Today’s Savings Account Rates by State: Where Does Your State Stand in 2013?

Local banks and credit unions have garnered much attention from the media and consumers recently. With the emergence of the Occupy Wall Street and Bank Transfer Day movements, along with a generally heightened awareness among customers, community financial institutions have become synonymous with high quality banking.

So for depositors on the hunt for the best interest rates on savings accounts, their first stop is likely the local bank or credit union in town. However, though local institutions have the best savings account rates in general, rates can vary widely by institution and locating the best offers is often challenging.

In this study, state residents can find out how the savings opportunities in their communities compare to the rest of the nation. Does your state have the highest savings account rates, or does it fall near the back of the pack? Most importantly, what does that mean for you?

Average Savings Account Rates in Each U.S. State

Go Banking Rates calculated the average savings account rate in every state, based on its database of savings account rates from over 4,000 financial institutions. See individual state averages below, and continue to view state-by-state rankings.

Average RateStateAverage Rate
Rhode Island0.32Kentucky0.21
North Carolina0.29Maine0.20
North Dakota0.28South Carolina0.20
New Jersey0.25New Hampshire0.17
New York0.25California0.16
Washington DC0.23Oregon0.16
New Mexico0.23Idaho0.15
West Virginia0.23Montana0.15
Iowa0.22South Dakota0.15

State Rankings: Average Savings Account Rate

best savings account rates studyTo the left, each state, as well as the District of Columbia, is ranked from highest average savings account rate to lowest. Oklahoma ranks as number one with an average savings account rate of .34% APY offered by banks and credit unions in the state, while Arizona comes in last at just .12% APY.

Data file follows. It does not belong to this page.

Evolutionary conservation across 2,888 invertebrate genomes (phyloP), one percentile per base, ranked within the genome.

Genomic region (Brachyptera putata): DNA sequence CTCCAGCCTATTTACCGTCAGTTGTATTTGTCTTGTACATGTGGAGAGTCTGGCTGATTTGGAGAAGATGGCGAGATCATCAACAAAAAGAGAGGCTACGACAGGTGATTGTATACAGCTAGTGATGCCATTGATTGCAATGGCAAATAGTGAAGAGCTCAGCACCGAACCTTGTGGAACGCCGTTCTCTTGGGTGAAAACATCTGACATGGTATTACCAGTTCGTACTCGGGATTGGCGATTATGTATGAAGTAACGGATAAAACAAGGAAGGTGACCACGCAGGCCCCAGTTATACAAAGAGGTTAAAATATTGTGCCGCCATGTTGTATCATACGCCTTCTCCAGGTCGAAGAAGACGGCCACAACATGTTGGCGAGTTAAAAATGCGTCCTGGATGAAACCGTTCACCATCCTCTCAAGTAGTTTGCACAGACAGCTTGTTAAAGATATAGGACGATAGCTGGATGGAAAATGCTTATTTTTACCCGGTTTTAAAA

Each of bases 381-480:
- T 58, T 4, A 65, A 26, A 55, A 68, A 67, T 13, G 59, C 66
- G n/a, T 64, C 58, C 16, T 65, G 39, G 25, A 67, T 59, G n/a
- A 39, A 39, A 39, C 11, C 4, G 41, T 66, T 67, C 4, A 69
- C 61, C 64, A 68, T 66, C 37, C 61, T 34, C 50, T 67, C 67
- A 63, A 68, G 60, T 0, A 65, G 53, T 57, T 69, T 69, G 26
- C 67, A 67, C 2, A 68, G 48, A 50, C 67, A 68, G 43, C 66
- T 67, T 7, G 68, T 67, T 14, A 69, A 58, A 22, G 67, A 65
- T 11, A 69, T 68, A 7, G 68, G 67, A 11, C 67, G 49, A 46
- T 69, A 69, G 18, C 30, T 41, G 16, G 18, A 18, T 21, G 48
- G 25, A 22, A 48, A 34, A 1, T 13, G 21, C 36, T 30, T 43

Why Rankings Matter

The interest rate spread on these state averages is a mere .22%, small enough that most would consider these rankings to be less than noteworthy. Indeed, savings account rates across the U.S. are quite low, and only a small number of financial institutions offer savings account rates high enough to make a significant impact on savers’ earnings.

However, because community institutions usually serve a specific locale only (as opposed to national banks with nationwide branches), often turning away new business from too far outside of their target demographics, residents of low-ranking states may find there are fewer or perhaps no high-yield savings opportunities available within their communities.

In Arizona, for example, the highest savings account rate available in the entire state is just .40% APY. In this case, those who are most concerned with increasing their return on savings may need to turn to online accounts, where savings interest rates of around 1% are still widely available.

On the other hand, high-ranking states are indicative of better and more plentiful savings opportunities. Members of Rutherford Postal District Employees Federal Credit Union, located in the #13 state of New Jersey, for example, may take advantage of the best savings account rate in the nation at an impressive 2.52% APY (if they qualify for membership, or course).

The overall savings rate climate within a state will dictate residents’ savings strategies — whether funds will remain local, or if depositors will have to turn to alternatives like online banks or even market securities to get their hands on higher returns.

About This Study

Interest rates used to compile this study are from the Go Banking Rates interest rate database, which includes more than 4,000 online, national and local U.S. banks and credit unions. State rankings and averages are based on banks and credit unions serving a specifically local demographic only. Interest rates belonging to online banks and national banks with local branches were not considered.

Interest rates are accurate as of January 1, 2013, based on institutions’ published online rates and assuming a $10,000 deposit. Please note that rates fluctuate and individual rates included in this study may have changed since this date. Please verify interest rates with individual institutions prior to account opening.

  • it has become impossible to save money in a bank. i remember when average passbook savings accounts offered 5% or more interest rates, and the bank would give you a gift to open an account. now we are forced to gamble our savings in the market or elsewhere if we want to see any interest on our money. this is especially tough on retirees who rely on savings interest to survive.